…and so on. You don’t need a wide variety of leafy greens, for example, to accomplish what just a few will do, so now you have more space to grow things that pack nutritional power. Along with that, you really don’t need a wide variety of ANYTHING–fruits, veggies, meats, etc. to get the nutrition you seek. Primal Toad has a website that occasionally lists so-called “emergency foods” that you could live on without sacrificing nutrition–I happen to think people could live off just these foods and be fine, emergency or no.

    Top 7 foods (http://www.primaltoad.com/7-survival-foods/)
    Top 4 foods (http://www.primaltoad.com/4-survival-foods/)
    Top 2 foods (http://www.primaltoad.com/2foods/)
    Emergency Pantry (http://www.primaltoad.com/22-emergency-foods/)

    These are bought, yes (he lives in a city), but you could grow/hunt/fish them instead, honing down your crop/hunt/fish list and making yourself more efficient in the food-procuring area. For variety, go foraging–it will also help you fill in perceived “gaps” in your food arsenal, and won’t cost you a dime. Think of it as FREE CALORIES!

    Just so there aren’t any more misunderstandings, I applaud you, envy you deeply, and no, I do not even grow .01% of my calories–I live within city limits, and don’t have enough land or personal energy for more. I am, however, conducting an experiment with a small plot to see if “year-round” leafy green crops are indeed really year-round (such as kale, chard, collards, etc.), and am eating the results (which go away when freezing weather hits, so no they aren’t really year-round).

    In the meantime, I have shortened the shopping list considerably (using Primal Toad’s suggestions) to pack more nutritional punch into what food I do eat, saving time, money, cupboard space, and health insurance costs. It’s also helping to keep my arthritis in check (such as it is).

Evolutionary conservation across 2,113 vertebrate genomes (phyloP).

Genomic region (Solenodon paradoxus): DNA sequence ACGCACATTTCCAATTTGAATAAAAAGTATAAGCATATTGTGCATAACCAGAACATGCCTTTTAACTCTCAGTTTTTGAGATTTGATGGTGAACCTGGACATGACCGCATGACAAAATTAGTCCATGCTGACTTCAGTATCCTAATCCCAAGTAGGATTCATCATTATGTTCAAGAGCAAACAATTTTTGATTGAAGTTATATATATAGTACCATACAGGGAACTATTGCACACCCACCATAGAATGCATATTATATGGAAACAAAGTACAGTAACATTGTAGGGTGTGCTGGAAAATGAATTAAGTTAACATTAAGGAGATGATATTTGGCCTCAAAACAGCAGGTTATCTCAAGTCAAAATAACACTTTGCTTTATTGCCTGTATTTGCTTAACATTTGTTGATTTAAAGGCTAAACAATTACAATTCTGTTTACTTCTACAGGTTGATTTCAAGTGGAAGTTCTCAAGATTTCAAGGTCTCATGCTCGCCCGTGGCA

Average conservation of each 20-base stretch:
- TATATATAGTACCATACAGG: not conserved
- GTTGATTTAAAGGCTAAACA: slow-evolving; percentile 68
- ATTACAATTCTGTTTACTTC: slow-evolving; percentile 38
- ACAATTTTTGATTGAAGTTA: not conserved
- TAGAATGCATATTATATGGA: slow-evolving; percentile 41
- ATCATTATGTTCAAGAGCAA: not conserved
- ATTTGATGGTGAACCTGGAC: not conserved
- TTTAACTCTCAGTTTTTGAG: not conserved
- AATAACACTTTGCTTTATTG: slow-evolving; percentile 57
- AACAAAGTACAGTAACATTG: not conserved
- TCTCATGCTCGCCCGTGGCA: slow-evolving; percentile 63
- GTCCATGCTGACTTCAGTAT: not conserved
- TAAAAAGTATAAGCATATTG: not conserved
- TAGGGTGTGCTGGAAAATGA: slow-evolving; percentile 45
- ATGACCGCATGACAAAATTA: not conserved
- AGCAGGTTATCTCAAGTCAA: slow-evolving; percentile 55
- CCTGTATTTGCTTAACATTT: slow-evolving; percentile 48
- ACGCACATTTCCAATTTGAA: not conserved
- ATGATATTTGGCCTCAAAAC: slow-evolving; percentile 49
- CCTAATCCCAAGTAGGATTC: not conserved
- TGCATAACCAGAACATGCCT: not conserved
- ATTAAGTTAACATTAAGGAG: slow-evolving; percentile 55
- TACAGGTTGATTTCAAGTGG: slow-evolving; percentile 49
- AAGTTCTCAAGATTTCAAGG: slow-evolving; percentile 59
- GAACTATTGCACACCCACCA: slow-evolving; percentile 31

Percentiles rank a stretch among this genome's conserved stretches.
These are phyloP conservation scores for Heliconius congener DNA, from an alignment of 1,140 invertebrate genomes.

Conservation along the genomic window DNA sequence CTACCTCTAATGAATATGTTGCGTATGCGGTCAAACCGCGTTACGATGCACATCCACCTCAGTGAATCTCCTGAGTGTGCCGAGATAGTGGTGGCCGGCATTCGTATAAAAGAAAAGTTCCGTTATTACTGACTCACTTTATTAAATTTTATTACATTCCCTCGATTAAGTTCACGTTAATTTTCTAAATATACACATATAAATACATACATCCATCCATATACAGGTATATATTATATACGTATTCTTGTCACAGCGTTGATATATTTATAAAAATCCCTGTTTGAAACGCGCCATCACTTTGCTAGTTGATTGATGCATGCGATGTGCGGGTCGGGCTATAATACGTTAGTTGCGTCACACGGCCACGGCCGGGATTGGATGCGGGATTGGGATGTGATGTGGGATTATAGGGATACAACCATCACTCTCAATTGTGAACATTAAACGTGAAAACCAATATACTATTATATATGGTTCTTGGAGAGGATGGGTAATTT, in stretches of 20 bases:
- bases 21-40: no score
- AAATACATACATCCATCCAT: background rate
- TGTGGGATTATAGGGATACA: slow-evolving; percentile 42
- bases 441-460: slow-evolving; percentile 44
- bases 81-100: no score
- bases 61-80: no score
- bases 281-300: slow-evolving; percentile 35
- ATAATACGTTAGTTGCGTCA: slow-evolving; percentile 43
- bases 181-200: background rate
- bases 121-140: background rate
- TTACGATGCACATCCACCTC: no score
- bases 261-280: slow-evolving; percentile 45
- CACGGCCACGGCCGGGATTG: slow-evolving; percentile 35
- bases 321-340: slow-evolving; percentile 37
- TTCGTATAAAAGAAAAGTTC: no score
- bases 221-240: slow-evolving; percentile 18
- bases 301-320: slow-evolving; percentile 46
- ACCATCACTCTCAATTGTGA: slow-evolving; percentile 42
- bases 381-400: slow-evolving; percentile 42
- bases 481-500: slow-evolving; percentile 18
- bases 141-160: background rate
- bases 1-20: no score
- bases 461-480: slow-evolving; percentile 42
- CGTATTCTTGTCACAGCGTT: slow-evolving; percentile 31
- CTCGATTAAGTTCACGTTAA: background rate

One last thought: do we really need the entire world’s foods available to us around the calendar? I went shopping at my health food store last Saturday, and I saw strawberries (in January!) for almost $10/lb. (organic)–they were from South America. Who decided having strawberries of any kind here in January was a good thing? I’ve seen lately in other store flyers the berries, the melons, and other typical “summer” foods–they may be in season THERE, but not HERE, so who’s going to pay the out-of-season price (commercial or organic) for a food that’s been shipped thousands of miles to get here? What’s wrong with OUR winter crops during winter?

    Talk about a waste! Meanwhile, people are starving in Africa.

    • Wenchypoo — Sorry for the delay, your comment went to my spam folder. Thanks for stopping by and weighing in. I like your attitude — those of us who are able-bodied tend to take it for granted.

      For a variety of reasons (one of which is that I don’t have to worry about managing a chronic disease), I don’t buy into the primal/paleo thing. I’ve spent the better part of a career writing about (among other things) nutrition, and I’m convinced that if you eat a wide variety of healthful foods (vegetables, fruits, whole grains, fish), you don’t have to focus on any specific nutrients. So that’s what I try to do.

      Good luck with your plot! No matter how small your plot or limited your efforts, I think it’s worth it for the satisfaction of getting at least some of your own food.

  14. Flo Zimmerman says:

    We are on board for 20.12!! Great idea, I wonder what our ## was last year, I plan to do better tracking of my produce this year… we did 25 meat chickens last year, that was the best thing yet… (still have a couple roosters in the freezer, last to go…)
    Starting our first beehive this year (eek!) I figure going in with an expectation of failure will lessen the blow… But seriously I love this kind of challenge, although I’ve got a house of 5, (but the kids don’t eat much yet!!)

    Ha! Flo

    • Flo, I like your attitude! Welcome to the 20.12% challenge. And good luck with the bees — it’s been the most difficult thing we’ve undertaken, and we’re starting with a new hive (again) this year. I wish you luck, and please keep me posted.